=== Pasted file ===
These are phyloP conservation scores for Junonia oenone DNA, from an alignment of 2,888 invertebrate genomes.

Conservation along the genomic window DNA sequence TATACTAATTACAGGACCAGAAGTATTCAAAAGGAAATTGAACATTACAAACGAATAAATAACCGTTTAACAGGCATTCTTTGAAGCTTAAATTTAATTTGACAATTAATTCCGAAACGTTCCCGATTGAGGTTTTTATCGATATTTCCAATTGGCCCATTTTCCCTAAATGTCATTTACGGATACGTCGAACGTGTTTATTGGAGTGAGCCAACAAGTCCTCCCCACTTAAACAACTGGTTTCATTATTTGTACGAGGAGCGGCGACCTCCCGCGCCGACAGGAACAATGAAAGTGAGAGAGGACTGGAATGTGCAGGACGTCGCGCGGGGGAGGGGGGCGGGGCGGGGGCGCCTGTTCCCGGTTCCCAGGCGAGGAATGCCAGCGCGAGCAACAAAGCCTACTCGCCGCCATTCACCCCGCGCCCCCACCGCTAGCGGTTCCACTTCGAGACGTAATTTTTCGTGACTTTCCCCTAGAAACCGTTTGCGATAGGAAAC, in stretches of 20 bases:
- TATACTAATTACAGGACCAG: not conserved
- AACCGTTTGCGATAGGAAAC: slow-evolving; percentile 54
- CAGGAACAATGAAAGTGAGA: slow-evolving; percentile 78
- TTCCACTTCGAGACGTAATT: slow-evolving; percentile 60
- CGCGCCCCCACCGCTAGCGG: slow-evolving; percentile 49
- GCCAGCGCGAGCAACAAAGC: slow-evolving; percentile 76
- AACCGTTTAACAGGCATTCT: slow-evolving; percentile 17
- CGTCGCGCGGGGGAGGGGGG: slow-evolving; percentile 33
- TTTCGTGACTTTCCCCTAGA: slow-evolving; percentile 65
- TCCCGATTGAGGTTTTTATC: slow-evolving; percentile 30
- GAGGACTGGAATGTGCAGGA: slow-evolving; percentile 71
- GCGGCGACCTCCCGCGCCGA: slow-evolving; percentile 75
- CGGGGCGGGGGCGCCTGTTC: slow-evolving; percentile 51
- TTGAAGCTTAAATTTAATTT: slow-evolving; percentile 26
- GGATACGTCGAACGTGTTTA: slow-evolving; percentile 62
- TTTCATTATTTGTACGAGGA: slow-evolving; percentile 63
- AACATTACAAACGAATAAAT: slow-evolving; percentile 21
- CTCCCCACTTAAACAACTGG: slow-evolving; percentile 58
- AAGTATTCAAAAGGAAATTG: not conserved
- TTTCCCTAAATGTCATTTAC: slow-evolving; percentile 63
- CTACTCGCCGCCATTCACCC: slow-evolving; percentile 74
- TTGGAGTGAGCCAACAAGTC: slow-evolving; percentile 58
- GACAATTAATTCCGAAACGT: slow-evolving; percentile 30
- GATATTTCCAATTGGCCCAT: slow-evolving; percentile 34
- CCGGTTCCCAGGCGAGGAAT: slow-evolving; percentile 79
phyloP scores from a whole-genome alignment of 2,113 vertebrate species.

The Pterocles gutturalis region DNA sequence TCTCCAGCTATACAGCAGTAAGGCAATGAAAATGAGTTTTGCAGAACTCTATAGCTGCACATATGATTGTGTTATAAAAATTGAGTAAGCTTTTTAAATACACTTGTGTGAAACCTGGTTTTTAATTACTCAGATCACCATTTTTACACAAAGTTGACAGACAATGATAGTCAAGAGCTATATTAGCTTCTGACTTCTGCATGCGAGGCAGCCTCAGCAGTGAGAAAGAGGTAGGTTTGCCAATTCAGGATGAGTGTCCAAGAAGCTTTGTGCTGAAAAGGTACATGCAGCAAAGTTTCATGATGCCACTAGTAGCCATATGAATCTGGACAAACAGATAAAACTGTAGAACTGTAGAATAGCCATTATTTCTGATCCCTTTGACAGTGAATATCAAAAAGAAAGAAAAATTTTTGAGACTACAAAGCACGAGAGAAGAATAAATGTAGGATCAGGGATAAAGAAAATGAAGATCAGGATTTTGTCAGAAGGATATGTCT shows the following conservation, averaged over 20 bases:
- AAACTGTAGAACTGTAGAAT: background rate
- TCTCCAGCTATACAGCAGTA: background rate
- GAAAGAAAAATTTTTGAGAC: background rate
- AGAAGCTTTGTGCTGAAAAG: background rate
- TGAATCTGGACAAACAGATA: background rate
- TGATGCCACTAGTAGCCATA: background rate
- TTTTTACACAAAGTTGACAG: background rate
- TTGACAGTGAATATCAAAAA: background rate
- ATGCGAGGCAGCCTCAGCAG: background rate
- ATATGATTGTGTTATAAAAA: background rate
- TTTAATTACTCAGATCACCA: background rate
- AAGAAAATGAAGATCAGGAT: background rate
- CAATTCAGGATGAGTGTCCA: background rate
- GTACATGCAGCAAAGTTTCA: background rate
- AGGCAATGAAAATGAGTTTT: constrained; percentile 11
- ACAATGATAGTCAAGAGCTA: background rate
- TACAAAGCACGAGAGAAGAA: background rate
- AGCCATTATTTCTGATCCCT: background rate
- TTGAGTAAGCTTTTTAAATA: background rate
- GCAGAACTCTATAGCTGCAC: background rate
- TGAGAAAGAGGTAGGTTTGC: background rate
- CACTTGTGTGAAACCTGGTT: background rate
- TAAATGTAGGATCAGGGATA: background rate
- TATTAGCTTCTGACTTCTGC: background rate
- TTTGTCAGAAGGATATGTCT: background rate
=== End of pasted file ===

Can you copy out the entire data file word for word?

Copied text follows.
These are phyloP conservation scores for Junonia oenone DNA, from an alignment of 2,888 invertebrate genomes.

Conservation along the genomic window DNA sequence TATACTAATTACAGGACCAGAAGTATTCAAAAGGAAATTGAACATTACAAACGAATAAATAACCGTTTAACAGGCATTCTTTGAAGCTTAAATTTAATTTGACAATTAATTCCGAAACGTTCCCGATTGAGGTTTTTATCGATATTTCCAATTGGCCCATTTTCCCTAAATGTCATTTACGGATACGTCGAACGTGTTTATTGGAGTGAGCCAACAAGTCCTCCCCACTTAAACAACTGGTTTCATTATTTGTACGAGGAGCGGCGACCTCCCGCGCCGACAGGAACAATGAAAGTGAGAGAGGACTGGAATGTGCAGGACGTCGCGCGGGGGAGGGGGGCGGGGCGGGGGCGCCTGTTCCCGGTTCCCAGGCGAGGAATGCCAGCGCGAGCAACAAAGCCTACTCGCCGCCATTCACCCCGCGCCCCCACCGCTAGCGGTTCCACTTCGAGACGTAATTTTTCGTGACTTTCCCCTAGAAACCGTTTGCGATAGGAAAC, in stretches of 20 bases:
- TATACTAATTACAGGACCAG: not conserved
- AACCGTTTGCGATAGGAAAC: slow-evolving; percentile 54
- CAGGAACAATGAAAGTGAGA: slow-evolving; percentile 78
- TTCCACTTCGAGACGTAATT: slow-evolving; percentile 60
- CGCGCCCCCACCGCTAGCGG: slow-evolving; percentile 49
- GCCAGCGCGAGCAACAAAGC: slow-evolving; percentile 76
- AACCGTTTAACAGGCATTCT: slow-evolving; percentile 17
- CGTCGCGCGGGGGAGGGGGG: slow-evolving; percentile 33
- TTTCGTGACTTTCCCCTAGA: slow-evolving; percentile 65
- TCCCGATTGAGGTTTTTATC: slow-evolving; percentile 30
- GAGGACTGGAATGTGCAGGA: slow-evolving; percentile 71
- GCGGCGACCTCCCGCGCCGA: slow-evolving; percentile 75
- CGGGGCGGGGGCGCCTGTTC: slow-evolving; percentile 51
- TTGAAGCTTAAATTTAATTT: slow-evolving; percentile 26
- GGATACGTCGAACGTGTTTA: slow-evolving; percentile 62
- TTTCATTATTTGTACGAGGA: slow-evolving; percentile 63
- AACATTACAAACGAATAAAT: slow-evolving; percentile 21
- CTCCCCACTTAAACAACTGG: slow-evolving; percentile 58
- AAGTATTCAAAAGGAAATTG: not conserved
- TTTCCCTAAATGTCATTTAC: slow-evolving; percentile 63
- CTACTCGCCGCCATTCACCC: slow-evolving; percentile 74
- TTGGAGTGAGCCAACAAGTC: slow-evolving; percentile 58
- GACAATTAATTCCGAAACGT: slow-evolving; percentile 30
- GATATTTCCAATTGGCCCAT: slow-evolving; percentile 34
- CCGGTTCCCAGGCGAGGAAT: slow-evolving; percentile 79
phyloP scores from a whole-genome alignment of 2,113 vertebrate species.

The Pterocles gutturalis region DNA sequence TCTCCAGCTATACAGCAGTAAGGCAATGAAAATGAGTTTTGCAGAACTCTATAGCTGCACATATGATTGTGTTATAAAAATTGAGTAAGCTTTTTAAATACACTTGTGTGAAACCTGGTTTTTAATTACTCAGATCACCATTTTTACACAAAGTTGACAGACAATGATAGTCAAGAGCTATATTAGCTTCTGACTTCTGCATGCGAGGCAGCCTCAGCAGTGAGAAAGAGGTAGGTTTGCCAATTCAGGATGAGTGTCCAAGAAGCTTTGTGCTGAAAAGGTACATGCAGCAAAGTTTCATGATGCCACTAGTAGCCATATGAATCTGGACAAACAGATAAAACTGTAGAACTGTAGAATAGCCATTATTTCTGATCCCTTTGACAGTGAATATCAAAAAGAAAGAAAAATTTTTGAGACTACAAAGCACGAGAGAAGAATAAATGTAGGATCAGGGATAAAGAAAATGAAGATCAGGATTTTGTCAGAAGGATATGTCT shows the following conservation, averaged over 20 bases:
- AAACTGTAGAACTGTAGAAT: background rate
- TCTCCAGCTATACAGCAGTA: background rate
- GAAAGAAAAATTTTTGAGAC: background rate
- AGAAGCTTTGTGCTGAAAAG: background rate
- TGAATCTGGACAAACAGATA: background rate
- TGATGCCACTAGTAGCCATA: background rate
- TTTTTACACAAAGTTGACAG: background rate
- TTGACAGTGAATATCAAAAA: background rate
- ATGCGAGGCAGCCTCAGCAG: background rate
- ATATGATTGTGTTATAAAAA: background rate
- TTTAATTACTCAGATCACCA: background rate
- AAGAAAATGAAGATCAGGAT: background rate
- CAATTCAGGATGAGTGTCCA: background rate
- GTACATGCAGCAAAGTTTCA: background rate
- AGGCAATGAAAATGAGTTTT: constrained; percentile 11
- ACAATGATAGTCAAGAGCTA: background rate
- TACAAAGCACGAGAGAAGAA: background rate
- AGCCATTATTTCTGATCCCT: background rate
- TTGAGTAAGCTTTTTAAATA: background rate
- GCAGAACTCTATAGCTGCAC: background rate
- TGAGAAAGAGGTAGGTTTGC: background rate
- CACTTGTGTGAAACCTGGTT: background rate
- TAAATGTAGGATCAGGGATA: background rate
- TATTAGCTTCTGACTTCTGC: background rate
- TTTGTCAGAAGGATATGTCT: background rate